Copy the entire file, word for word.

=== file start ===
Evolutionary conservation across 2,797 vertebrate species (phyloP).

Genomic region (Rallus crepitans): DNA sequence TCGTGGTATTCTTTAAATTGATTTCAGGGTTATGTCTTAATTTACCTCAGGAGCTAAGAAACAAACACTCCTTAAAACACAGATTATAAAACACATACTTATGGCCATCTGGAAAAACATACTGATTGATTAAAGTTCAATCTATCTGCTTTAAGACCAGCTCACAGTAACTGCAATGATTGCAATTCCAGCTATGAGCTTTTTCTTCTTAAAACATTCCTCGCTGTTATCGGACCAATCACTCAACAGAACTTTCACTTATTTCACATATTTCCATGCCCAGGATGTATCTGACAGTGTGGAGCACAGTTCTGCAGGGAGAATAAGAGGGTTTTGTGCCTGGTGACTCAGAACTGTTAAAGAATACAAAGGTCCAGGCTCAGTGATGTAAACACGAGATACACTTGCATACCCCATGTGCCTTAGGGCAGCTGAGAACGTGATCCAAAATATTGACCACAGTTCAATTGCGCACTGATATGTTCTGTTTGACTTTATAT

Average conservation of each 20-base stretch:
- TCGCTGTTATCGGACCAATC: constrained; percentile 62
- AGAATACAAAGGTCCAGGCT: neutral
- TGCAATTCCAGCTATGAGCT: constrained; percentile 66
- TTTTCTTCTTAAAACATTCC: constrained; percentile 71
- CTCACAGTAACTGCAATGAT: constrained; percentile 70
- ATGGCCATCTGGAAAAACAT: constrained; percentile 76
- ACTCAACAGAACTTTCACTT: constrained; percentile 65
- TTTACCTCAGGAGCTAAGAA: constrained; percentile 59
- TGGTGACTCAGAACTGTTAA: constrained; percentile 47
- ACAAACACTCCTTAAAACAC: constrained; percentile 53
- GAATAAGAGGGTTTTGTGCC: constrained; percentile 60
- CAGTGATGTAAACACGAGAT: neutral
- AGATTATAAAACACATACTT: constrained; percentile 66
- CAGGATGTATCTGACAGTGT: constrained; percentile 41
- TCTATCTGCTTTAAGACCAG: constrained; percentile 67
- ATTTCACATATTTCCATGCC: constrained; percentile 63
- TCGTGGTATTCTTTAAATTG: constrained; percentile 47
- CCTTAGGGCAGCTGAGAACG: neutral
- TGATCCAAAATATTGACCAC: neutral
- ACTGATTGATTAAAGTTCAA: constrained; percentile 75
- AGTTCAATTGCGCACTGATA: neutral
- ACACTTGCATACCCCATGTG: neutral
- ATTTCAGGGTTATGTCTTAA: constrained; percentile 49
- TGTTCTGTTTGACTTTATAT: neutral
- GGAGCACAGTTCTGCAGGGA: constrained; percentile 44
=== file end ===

Evolutionary conservation across 2,797 vertebrate species (phyloP).

Genomic region (Rallus crepitans): DNA sequence TCGTGGTATTCTTTAAATTGATTTCAGGGTTATGTCTTAATTTACCTCAGGAGCTAAGAAACAAACACTCCTTAAAACACAGATTATAAAACACATACTTATGGCCATCTGGAAAAACATACTGATTGATTAAAGTTCAATCTATCTGCTTTAAGACCAGCTCACAGTAACTGCAATGATTGCAATTCCAGCTATGAGCTTTTTCTTCTTAAAACATTCCTCGCTGTTATCGGACCAATCACTCAACAGAACTTTCACTTATTTCACATATTTCCATGCCCAGGATGTATCTGACAGTGTGGAGCACAGTTCTGCAGGGAGAATAAGAGGGTTTTGTGCCTGGTGACTCAGAACTGTTAAAGAATACAAAGGTCCAGGCTCAGTGATGTAAACACGAGATACACTTGCATACCCCATGTGCCTTAGGGCAGCTGAGAACGTGATCCAAAATATTGACCACAGTTCAATTGCGCACTGATATGTTCTGTTTGACTTTATAT

Average conservation of each 20-base stretch:
- TCGCTGTTATCGGACCAATC: constrained; percentile 62
- AGAATACAAAGGTCCAGGCT: neutral
- TGCAATTCCAGCTATGAGCT: constrained; percentile 66
- TTTTCTTCTTAAAACATTCC: constrained; percentile 71
- CTCACAGTAACTGCAATGAT: constrained; percentile 70
- ATGGCCATCTGGAAAAACAT: constrained; percentile 76
- ACTCAACAGAACTTTCACTT: constrained; percentile 65
- TTTACCTCAGGAGCTAAGAA: constrained; percentile 59
- TGGTGACTCAGAACTGTTAA: constrained; percentile 47
- ACAAACACTCCTTAAAACAC: constrained; percentile 53
- GAATAAGAGGGTTTTGTGCC: constrained; percentile 60
- CAGTGATGTAAACACGAGAT: neutral
- AGATTATAAAACACATACTT: constrained; percentile 66
- CAGGATGTATCTGACAGTGT: constrained; percentile 41
- TCTATCTGCTTTAAGACCAG: constrained; percentile 67
- ATTTCACATATTTCCATGCC: constrained; percentile 63
- TCGTGGTATTCTTTAAATTG: constrained; percentile 47
- CCTTAGGGCAGCTGAGAACG: neutral
- TGATCCAAAATATTGACCAC: neutral
- ACTGATTGATTAAAGTTCAA: constrained; percentile 75
- AGTTCAATTGCGCACTGATA: neutral
- ACACTTGCATACCCCATGTG: neutral
- ATTTCAGGGTTATGTCTTAA: constrained; percentile 49
- TGTTCTGTTTGACTTTATAT: neutral
- GGAGCACAGTTCTGCAGGGA: constrained; percentile 44